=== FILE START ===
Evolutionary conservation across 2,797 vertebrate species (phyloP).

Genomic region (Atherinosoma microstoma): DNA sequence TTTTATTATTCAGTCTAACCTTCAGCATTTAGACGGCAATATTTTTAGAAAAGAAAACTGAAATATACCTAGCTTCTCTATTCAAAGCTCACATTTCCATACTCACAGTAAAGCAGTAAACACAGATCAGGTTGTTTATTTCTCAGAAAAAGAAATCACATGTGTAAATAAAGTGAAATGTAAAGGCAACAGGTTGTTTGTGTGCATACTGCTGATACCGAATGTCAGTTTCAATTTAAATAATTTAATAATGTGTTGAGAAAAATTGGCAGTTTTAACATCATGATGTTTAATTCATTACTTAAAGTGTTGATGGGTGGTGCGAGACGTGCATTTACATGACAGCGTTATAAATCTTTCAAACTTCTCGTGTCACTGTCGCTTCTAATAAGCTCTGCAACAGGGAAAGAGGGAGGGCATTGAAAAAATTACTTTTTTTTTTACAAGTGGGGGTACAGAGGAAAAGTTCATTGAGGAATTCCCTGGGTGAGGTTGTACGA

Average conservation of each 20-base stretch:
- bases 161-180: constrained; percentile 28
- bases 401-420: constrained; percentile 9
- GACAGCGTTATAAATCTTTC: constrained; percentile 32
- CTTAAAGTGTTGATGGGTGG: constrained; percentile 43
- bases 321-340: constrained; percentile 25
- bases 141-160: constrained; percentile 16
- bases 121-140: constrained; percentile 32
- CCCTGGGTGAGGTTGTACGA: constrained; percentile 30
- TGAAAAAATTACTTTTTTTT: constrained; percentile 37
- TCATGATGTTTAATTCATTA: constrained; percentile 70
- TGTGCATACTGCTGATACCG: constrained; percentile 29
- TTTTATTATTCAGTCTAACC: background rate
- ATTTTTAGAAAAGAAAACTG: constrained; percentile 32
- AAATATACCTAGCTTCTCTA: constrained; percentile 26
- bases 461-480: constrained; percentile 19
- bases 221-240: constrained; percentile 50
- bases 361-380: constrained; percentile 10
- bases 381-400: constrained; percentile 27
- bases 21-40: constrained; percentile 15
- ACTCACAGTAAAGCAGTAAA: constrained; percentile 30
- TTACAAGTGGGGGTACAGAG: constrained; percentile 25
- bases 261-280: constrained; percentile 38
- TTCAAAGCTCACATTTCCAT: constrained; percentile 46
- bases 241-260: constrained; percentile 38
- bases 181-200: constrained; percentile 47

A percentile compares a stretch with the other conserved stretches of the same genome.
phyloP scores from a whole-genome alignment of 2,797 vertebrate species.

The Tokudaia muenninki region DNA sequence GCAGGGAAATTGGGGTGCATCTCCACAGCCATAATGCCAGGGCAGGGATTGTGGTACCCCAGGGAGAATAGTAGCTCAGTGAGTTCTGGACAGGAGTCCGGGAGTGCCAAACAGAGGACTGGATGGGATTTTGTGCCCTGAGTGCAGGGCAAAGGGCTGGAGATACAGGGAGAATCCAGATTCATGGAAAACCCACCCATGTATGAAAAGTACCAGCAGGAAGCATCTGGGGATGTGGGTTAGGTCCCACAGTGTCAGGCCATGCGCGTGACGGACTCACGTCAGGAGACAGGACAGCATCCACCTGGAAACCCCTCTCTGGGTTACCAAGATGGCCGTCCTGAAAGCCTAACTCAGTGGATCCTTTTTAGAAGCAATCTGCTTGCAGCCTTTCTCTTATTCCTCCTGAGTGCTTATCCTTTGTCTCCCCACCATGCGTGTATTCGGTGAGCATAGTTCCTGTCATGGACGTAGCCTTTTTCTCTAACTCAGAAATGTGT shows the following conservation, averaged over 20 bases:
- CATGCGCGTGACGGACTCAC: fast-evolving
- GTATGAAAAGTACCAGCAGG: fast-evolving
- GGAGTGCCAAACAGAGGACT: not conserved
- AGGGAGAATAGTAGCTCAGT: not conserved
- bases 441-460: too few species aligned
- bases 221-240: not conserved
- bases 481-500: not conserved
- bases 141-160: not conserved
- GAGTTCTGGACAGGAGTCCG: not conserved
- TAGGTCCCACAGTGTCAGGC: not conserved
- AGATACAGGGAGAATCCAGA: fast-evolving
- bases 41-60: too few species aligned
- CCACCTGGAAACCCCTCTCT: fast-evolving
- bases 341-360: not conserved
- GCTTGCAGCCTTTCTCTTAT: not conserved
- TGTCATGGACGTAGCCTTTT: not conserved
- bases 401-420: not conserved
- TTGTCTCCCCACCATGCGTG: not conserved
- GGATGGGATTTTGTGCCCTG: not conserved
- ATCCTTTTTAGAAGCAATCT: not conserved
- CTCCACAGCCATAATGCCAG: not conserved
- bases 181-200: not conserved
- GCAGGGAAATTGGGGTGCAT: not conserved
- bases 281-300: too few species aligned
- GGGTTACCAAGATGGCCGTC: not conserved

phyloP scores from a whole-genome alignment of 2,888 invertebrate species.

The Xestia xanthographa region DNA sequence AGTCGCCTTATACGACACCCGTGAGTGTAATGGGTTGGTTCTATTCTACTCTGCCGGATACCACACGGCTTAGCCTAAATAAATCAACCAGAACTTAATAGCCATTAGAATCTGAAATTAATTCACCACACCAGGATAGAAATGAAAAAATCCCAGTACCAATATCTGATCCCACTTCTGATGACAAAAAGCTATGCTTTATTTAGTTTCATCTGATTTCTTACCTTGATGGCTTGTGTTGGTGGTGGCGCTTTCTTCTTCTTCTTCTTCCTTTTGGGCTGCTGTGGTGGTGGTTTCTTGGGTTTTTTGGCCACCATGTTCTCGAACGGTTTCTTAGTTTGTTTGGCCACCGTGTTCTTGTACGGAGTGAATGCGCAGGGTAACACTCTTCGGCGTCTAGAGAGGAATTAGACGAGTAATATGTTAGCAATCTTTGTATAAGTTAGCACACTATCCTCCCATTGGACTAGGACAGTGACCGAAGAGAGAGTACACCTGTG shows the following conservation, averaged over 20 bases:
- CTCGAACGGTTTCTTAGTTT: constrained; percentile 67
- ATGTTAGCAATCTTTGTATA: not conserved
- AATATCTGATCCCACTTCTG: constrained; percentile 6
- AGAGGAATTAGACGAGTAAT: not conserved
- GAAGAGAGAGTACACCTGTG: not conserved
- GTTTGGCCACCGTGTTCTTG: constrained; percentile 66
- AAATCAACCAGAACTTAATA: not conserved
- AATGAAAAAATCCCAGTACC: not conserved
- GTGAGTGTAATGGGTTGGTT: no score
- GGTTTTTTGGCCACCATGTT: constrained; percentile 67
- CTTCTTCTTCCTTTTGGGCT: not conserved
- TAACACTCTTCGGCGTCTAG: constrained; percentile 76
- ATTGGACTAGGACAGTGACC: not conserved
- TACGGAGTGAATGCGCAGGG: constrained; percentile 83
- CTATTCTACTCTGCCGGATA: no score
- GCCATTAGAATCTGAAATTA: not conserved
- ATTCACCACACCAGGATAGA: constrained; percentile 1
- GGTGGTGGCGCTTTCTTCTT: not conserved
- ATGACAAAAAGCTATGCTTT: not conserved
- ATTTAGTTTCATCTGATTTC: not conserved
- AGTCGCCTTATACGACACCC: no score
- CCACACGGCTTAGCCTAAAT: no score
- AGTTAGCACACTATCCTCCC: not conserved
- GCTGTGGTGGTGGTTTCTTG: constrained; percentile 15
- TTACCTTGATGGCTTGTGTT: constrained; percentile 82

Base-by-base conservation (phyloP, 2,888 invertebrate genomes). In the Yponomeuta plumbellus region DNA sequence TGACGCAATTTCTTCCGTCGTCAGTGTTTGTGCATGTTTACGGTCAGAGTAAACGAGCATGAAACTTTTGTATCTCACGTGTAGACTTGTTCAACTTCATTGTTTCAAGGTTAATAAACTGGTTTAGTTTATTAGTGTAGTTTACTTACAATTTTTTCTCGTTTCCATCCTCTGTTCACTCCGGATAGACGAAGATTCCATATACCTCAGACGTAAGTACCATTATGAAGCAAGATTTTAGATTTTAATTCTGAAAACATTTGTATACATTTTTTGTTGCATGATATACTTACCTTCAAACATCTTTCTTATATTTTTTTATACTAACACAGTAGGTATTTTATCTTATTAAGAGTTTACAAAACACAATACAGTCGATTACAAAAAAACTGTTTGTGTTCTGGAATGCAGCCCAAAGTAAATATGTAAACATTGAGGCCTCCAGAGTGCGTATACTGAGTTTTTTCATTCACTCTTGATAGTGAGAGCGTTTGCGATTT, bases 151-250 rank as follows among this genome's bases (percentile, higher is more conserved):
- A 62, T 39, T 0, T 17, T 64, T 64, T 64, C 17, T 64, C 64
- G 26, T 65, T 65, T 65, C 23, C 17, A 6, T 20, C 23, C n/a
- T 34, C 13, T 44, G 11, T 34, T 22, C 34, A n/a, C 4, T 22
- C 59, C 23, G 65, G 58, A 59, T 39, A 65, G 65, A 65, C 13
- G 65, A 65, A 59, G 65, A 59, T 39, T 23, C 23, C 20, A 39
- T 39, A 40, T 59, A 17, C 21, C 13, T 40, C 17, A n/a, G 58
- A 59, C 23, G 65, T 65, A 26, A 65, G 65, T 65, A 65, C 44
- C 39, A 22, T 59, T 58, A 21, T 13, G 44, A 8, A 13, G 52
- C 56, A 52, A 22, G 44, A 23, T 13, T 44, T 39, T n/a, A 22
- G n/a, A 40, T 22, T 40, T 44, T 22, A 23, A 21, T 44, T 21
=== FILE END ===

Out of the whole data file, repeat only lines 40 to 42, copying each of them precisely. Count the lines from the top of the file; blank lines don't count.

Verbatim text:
- GAGTTCTGGACAGGAGTCCG: not conserved
- TAGGTCCCACAGTGTCAGGC: not conserved
- AGATACAGGGAGAATCCAGA: fast-evolving